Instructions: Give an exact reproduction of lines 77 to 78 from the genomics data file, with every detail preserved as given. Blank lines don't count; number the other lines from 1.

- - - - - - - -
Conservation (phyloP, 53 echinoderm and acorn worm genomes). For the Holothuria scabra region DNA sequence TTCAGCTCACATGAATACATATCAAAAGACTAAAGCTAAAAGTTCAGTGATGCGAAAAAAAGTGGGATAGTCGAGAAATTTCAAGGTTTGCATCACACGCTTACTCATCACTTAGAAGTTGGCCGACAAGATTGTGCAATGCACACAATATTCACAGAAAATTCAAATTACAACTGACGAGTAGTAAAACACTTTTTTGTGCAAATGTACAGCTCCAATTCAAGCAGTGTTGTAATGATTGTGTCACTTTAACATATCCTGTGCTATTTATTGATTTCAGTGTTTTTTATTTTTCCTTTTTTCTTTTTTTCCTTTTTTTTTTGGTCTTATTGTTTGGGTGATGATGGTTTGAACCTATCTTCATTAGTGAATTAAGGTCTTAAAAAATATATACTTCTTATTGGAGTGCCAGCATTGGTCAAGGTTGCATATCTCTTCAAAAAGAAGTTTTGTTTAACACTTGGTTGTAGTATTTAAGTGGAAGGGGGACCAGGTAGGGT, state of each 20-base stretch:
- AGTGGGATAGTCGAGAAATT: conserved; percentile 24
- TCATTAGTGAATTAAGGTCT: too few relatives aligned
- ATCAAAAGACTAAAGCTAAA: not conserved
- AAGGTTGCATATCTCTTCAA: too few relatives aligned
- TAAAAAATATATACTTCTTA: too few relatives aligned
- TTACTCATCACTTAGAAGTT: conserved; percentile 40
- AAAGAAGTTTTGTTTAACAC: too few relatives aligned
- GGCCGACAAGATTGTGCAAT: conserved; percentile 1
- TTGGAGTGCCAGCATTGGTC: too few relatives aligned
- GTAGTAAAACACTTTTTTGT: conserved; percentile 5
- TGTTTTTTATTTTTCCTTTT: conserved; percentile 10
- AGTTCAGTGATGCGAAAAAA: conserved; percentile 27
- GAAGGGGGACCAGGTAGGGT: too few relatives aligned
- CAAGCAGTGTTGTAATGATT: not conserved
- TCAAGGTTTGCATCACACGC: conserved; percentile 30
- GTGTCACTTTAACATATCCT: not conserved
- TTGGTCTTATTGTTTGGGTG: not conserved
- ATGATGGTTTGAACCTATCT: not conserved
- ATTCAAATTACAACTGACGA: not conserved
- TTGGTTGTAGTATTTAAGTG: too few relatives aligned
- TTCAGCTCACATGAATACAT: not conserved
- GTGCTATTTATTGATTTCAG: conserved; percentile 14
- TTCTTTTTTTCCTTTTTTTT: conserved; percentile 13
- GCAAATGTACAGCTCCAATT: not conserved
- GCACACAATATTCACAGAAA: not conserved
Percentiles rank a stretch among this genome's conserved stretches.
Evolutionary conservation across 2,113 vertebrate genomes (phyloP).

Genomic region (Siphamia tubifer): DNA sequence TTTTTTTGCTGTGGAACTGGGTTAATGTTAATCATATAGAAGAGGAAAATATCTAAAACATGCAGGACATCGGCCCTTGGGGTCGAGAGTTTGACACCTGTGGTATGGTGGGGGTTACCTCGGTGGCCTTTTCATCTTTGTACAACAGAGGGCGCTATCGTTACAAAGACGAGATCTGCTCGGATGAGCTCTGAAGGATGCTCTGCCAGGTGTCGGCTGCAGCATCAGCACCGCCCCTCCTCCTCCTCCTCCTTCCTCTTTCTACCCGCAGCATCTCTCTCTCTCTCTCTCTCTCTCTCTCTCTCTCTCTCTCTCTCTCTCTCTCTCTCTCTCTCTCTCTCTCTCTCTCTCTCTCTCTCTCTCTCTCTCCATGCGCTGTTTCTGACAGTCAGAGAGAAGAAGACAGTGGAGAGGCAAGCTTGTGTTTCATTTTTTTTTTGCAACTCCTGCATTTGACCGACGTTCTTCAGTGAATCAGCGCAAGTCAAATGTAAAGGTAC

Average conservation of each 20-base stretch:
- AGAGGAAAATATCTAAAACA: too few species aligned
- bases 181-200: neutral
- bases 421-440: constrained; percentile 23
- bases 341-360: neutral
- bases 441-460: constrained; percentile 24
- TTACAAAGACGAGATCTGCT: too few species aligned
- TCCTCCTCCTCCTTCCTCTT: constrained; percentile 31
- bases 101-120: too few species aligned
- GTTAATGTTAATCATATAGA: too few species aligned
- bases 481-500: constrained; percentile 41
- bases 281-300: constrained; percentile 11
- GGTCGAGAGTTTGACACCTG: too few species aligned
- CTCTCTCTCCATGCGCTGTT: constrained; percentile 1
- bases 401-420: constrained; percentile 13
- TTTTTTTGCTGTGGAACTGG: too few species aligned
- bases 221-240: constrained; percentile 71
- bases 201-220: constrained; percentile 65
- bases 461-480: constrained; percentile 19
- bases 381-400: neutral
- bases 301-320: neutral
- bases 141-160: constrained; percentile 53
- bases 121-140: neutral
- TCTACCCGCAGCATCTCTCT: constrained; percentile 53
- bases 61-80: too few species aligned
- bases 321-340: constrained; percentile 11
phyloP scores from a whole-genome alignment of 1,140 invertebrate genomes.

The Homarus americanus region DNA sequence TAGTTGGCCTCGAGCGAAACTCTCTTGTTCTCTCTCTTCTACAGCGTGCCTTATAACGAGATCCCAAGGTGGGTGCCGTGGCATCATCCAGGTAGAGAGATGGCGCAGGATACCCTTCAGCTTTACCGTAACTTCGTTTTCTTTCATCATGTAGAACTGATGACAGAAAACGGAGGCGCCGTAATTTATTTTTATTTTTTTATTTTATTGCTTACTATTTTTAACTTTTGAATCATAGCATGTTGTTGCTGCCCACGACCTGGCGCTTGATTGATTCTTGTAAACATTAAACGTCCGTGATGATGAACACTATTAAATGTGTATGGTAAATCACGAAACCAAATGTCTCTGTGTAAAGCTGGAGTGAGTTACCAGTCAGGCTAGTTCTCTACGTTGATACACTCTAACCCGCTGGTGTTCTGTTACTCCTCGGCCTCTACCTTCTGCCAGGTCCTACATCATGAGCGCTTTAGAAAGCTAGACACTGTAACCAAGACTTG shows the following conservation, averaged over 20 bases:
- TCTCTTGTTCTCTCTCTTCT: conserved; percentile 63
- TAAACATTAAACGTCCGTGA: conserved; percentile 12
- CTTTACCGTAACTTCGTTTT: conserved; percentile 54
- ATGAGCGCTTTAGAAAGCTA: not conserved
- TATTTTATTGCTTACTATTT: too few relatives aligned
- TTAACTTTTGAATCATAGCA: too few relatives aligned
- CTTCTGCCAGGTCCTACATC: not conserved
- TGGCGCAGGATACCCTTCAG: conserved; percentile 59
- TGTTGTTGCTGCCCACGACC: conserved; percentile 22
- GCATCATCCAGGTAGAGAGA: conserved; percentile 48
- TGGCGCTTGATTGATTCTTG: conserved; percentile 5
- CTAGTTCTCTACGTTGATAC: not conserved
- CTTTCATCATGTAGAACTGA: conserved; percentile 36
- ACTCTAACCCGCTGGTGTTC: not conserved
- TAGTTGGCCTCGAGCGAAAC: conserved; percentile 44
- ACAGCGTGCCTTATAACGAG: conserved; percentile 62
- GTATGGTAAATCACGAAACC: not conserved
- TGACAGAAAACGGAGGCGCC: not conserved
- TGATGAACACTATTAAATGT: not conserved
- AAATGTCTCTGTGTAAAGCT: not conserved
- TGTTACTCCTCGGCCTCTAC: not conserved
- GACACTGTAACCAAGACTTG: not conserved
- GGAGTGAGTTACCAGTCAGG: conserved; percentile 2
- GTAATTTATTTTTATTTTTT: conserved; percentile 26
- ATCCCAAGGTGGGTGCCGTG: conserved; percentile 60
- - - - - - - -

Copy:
- AAATGTCTCTGTGTAAAGCT: not conserved
- TGTTACTCCTCGGCCTCTAC: not conserved